#FinancialFridays: Christmas Spending and Buy Now Pay Later Schemes.
BEWARE! There is a new way to pay for small purchases… and you should avoid it.
More retailers are offering the choice of paying by installments, even for small purchases like cosmetics and clothes. Christmas is a big opportunity for stores to promote the buy now, pay later system. These are advertised as payment plans or a series of payments, like four bi-weekly payments, with no interest charges or fees. If you pay on time, your payments will be the cost of your purchases divided by the number of installments.
Retailers use a third party company to track the payments. If you are on time with payments and pay in full, retailers probably cover the fees and commissions to the third party company, which can be twice those paid on credit card transactions or more. BUT REMEMBER, retailers don’t like paying fees so they are relying on high numbers of people missing payments and then covering those fees for them. They have also found that customers who use buy now, pay later services tend to spend more.
So, what is the problem?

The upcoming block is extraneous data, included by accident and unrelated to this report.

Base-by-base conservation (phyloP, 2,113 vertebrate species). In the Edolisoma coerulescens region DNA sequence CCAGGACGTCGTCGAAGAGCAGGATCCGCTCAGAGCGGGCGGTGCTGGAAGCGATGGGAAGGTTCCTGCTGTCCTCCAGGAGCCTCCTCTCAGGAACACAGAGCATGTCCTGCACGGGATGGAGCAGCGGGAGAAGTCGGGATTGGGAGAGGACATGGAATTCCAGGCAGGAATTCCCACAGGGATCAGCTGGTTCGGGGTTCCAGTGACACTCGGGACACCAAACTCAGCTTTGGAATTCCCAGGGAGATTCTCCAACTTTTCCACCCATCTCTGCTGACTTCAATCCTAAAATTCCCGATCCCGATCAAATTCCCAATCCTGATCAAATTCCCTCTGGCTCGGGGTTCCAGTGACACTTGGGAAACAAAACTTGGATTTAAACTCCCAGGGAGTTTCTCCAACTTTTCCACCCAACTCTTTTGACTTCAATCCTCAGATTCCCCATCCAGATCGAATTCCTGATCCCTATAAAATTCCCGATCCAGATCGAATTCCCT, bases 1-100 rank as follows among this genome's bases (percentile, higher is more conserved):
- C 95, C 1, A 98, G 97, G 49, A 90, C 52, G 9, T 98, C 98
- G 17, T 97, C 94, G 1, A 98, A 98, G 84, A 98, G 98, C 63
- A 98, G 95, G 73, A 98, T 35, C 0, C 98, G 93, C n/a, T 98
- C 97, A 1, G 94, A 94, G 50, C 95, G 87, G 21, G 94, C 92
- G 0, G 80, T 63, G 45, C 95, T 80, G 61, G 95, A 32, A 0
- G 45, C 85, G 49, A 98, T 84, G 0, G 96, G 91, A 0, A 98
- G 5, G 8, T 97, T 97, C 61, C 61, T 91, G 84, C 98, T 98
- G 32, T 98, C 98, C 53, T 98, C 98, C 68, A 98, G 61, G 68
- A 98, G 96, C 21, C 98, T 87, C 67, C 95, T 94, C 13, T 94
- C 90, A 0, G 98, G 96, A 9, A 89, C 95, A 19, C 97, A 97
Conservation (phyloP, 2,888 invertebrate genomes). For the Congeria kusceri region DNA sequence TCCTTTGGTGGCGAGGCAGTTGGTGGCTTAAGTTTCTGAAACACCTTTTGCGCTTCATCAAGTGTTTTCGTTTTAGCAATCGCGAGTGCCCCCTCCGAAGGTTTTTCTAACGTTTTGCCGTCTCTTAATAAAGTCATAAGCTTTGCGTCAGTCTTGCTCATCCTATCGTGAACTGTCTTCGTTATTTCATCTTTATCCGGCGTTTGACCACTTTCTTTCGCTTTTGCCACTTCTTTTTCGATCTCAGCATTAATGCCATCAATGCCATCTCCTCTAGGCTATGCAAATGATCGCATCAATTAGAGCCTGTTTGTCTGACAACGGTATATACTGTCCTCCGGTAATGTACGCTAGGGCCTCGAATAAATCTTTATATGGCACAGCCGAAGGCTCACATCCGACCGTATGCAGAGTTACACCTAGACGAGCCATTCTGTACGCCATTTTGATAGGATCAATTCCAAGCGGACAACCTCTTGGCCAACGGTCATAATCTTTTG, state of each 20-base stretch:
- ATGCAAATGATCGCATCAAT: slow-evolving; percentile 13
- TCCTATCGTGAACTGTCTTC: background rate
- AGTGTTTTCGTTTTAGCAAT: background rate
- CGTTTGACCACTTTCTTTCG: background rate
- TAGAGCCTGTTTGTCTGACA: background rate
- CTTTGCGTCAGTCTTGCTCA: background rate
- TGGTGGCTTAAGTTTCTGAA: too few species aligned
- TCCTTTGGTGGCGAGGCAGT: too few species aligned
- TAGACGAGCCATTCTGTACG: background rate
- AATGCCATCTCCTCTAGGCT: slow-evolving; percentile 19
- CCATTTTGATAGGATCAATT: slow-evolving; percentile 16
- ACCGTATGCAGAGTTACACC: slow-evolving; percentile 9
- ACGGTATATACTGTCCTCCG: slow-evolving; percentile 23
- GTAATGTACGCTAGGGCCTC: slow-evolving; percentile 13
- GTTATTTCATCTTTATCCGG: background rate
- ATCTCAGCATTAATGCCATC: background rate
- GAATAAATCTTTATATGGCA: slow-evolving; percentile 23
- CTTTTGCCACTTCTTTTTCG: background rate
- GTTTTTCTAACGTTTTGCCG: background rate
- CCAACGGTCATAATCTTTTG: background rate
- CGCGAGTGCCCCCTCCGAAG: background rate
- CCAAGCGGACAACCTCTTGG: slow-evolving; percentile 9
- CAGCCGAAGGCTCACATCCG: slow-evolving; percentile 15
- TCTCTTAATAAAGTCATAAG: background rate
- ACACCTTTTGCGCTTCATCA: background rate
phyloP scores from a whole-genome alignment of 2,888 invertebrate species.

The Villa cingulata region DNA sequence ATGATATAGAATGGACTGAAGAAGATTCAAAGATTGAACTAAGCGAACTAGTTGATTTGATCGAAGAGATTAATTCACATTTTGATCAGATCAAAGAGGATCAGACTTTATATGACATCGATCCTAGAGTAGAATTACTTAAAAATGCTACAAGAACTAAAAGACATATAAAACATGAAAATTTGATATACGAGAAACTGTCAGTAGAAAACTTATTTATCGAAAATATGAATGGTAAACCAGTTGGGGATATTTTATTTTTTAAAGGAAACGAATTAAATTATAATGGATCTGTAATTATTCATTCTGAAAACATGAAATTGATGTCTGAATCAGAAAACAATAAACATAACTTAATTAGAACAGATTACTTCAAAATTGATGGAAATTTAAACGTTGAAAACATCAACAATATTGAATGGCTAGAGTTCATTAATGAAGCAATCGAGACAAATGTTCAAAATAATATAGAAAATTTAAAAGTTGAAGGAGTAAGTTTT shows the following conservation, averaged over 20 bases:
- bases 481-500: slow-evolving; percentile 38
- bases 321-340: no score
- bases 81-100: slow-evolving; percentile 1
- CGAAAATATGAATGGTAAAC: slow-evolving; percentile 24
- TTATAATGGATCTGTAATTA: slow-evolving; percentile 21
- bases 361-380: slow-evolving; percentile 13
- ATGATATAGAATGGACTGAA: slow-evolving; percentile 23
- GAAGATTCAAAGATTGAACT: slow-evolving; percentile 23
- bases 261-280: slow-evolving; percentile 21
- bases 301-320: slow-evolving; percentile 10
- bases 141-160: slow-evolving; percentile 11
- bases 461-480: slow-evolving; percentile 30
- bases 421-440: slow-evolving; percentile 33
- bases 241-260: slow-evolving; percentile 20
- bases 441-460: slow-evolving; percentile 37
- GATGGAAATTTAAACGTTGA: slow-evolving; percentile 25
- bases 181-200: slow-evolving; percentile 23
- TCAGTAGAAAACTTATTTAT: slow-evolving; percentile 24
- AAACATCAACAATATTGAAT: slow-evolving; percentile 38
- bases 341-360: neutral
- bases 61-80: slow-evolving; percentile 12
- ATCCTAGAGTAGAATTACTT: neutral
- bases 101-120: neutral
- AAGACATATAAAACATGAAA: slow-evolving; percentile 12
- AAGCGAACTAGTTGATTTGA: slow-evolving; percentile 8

•Using buy now, pay later services encourages people to buy things they can’t afford.
•These buy now, pay later services are marketed to people in financially vulnerable situations.
•Retail staff are taught to use these as a tool to sell things to people who may seem reluctant to commit to buying something right now.
•The fees and interest for these services are not clear or openly disclosed.
One of the biggest lies we tell ourselves is that, we may not have the money to pay for something now but in the near future we will… AND THEN the car breaks down, or we have to take a day off work and lose that expected money we were relying on to pay for the small purchase. And that small purchase now has an additional fee on it because we couldn’t pay on time or in full.
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Are you facing financial challenges? If you need help getting your finances back on track, reach out to Caroline, our Financial Literacy Program Coordinator at firstname.lastname@example.org or 519-376-1560. She can help you look at your financial situation and decide on a positive path forward.